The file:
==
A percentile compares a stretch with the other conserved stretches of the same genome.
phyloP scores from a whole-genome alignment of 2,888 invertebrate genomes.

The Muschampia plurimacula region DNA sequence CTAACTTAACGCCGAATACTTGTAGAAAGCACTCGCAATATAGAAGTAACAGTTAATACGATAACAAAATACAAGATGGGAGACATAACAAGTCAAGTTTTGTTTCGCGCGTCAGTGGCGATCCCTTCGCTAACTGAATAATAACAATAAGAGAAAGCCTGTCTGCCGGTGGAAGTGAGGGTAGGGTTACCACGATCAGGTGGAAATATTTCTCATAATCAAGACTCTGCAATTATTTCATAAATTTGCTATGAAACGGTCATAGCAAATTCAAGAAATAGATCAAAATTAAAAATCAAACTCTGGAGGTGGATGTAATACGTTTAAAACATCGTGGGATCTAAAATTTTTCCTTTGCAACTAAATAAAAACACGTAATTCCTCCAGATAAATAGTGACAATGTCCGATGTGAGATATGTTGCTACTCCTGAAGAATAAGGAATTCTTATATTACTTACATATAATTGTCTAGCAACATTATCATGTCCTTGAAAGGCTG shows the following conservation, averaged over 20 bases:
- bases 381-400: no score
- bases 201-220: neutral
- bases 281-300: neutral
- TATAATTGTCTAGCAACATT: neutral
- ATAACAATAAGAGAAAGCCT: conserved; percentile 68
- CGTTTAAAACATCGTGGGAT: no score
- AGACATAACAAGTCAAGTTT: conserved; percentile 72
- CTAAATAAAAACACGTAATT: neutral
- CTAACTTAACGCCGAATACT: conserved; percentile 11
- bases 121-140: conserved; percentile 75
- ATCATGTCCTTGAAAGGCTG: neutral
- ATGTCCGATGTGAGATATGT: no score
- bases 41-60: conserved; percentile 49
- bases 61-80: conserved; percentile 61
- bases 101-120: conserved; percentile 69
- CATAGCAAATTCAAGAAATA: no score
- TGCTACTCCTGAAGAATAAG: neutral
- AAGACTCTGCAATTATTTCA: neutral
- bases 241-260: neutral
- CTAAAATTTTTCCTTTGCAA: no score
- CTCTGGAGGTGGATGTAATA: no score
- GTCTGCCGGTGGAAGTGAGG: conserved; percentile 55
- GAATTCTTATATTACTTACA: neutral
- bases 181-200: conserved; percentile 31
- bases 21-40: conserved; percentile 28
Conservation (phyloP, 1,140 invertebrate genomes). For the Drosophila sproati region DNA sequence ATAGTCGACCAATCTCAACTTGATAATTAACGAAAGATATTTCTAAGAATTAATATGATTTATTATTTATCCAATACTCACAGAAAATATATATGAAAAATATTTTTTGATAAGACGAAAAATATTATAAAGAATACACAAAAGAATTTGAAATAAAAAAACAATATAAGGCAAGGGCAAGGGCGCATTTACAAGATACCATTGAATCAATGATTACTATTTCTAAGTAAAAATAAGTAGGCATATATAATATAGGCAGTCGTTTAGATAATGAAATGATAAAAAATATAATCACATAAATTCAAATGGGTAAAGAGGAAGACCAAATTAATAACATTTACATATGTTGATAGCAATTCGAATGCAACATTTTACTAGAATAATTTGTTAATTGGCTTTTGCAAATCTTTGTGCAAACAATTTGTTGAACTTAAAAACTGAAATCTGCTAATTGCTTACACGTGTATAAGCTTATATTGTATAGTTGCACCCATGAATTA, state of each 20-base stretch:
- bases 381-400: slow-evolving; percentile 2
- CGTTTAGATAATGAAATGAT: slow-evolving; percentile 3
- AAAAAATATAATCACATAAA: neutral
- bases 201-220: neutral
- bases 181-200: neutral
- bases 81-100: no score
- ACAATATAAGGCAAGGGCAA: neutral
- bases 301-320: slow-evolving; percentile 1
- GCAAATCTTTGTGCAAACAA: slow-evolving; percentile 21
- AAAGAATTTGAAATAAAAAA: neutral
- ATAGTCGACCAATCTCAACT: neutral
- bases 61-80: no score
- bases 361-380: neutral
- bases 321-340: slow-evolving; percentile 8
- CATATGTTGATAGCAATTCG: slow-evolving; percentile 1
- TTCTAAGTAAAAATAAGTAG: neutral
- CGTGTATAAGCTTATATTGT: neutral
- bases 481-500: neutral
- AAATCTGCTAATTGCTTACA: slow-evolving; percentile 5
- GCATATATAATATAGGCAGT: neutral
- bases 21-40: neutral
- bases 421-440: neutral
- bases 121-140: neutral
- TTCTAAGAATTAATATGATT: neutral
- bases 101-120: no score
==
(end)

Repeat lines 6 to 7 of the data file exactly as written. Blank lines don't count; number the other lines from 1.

- bases 281-300: neutral
- TATAATTGTCTAGCAACATT: neutral